It has always caused me to ponder when going through the things we purchase in our day to day life as I sort through them and decide if an item is worthy of making the move to a new place. I have done this personally for myself in several moves, but because we were always moving from a smaller place to a larger one, I didn't have to down-size.
Moving parents is a much different experience. With my mom and Terry's, they moved from a place with lots of storage to a smaller place, then after a number of years, to the rest home. I remember how difficult it was to sort down to a one bedroom apartment for my mother from a 3 bedroom house. Then, to half a room in Senior Village. All the siblings came and took the things they had purchased for my parents. (furniture and nick-knacks) That took care of a lot of things. The items that were duplicates were put in a garage sale. Much of that sold. We went through the same type thing with Terry's mom this past week.
With our mothers, we had some similar challenges. There were many cards and pictures. We saved the pictures and the cards that had a handwritten message in them. There were many that were only signed. Because there were so many cards, we did throw those away unless they were really old or from someone in the family. Still, what to do with them???
Terry had made his folks a ceder chest when he was in high school. There were precious mementos in it along with some old pictures. We sorted them according to which sibling each item pertained to. When we see them next, or if we regain some energy, we will send them in the mail. Either way, they will find a home in the appropriate place.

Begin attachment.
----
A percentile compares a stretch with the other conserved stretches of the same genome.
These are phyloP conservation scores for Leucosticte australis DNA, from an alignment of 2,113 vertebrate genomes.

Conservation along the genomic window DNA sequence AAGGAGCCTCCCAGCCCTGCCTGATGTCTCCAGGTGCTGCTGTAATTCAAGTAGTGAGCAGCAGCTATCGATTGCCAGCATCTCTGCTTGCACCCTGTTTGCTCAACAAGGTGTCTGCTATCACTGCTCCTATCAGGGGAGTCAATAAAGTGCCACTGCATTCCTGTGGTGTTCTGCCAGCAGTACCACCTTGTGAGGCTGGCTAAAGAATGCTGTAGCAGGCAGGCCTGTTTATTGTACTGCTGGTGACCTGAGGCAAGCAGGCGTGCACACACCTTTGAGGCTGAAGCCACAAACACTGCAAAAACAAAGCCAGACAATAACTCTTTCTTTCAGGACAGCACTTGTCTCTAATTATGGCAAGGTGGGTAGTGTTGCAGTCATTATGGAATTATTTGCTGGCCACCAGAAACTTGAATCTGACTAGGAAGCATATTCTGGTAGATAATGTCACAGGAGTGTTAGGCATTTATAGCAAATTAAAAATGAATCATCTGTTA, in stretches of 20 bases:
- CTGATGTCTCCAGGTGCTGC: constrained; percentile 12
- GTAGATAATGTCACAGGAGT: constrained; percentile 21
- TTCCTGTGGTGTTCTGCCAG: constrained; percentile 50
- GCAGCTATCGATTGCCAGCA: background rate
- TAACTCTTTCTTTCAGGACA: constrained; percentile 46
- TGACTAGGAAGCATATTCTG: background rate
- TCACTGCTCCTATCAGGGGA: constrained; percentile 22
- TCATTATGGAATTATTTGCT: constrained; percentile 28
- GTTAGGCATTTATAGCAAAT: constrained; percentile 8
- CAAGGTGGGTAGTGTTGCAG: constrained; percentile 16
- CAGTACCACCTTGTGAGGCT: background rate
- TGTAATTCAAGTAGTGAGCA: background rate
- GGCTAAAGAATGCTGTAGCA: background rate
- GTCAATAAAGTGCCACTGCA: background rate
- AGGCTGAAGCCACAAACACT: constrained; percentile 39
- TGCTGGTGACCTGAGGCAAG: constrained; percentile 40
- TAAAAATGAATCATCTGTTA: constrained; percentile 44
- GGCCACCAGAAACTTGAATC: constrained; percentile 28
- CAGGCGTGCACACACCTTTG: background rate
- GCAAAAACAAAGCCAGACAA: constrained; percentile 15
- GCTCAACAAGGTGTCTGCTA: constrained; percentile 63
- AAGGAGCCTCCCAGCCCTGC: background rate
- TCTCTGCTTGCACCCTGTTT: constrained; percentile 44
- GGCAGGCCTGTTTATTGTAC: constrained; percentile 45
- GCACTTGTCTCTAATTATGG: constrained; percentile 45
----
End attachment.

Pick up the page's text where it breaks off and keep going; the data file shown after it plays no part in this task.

Terry and I spent hours and hours going through all of Viola's things. I thought of how much love was put into some of the purchases and the work involved in the things they bought to maintain their home. Viola had to leave a lot of these things behind. She does have a few things in her room, but the bulk of her possessions were gone through and sorted.
People of her small town saw our pickup truck outside her house and came to inquire about Viola. The things that were said over and over were, "I'm really going to miss having her here. Her smile was the best. I'll have to go to Perryton to see her."
She will be 98 years old this summer. I wondered how it was that she didn't go 'under the radar' like so many of my elderly family members in the past. She remained current even though she didn't go out much into public for a year. One of her care-takers said that Viola had taught her a lot about love and life during their time together. (Maybe that is why Terry is such a good man. With a mother like that, he had to be.)
She has only been in the nursing home a week and the nurses and aids love her. They comment on her smile and great attitude. She has made friends and plays bingo. She takes her walker to her room at a pretty good clip for her age. She is upbeat and happy to see us every time we drop by to see her. I think what I have learned this week...again...is that possessions don't make up a life...the person living the life does. Viola Ruby is an inspiration. I'm just her daughter-in-law, but she has taught me to keep smiling, even when circumstances aren't exactly what I would prefer. I hope she is around as long as she is able to live without being in too much pain. I know I have more lessons to learn from her.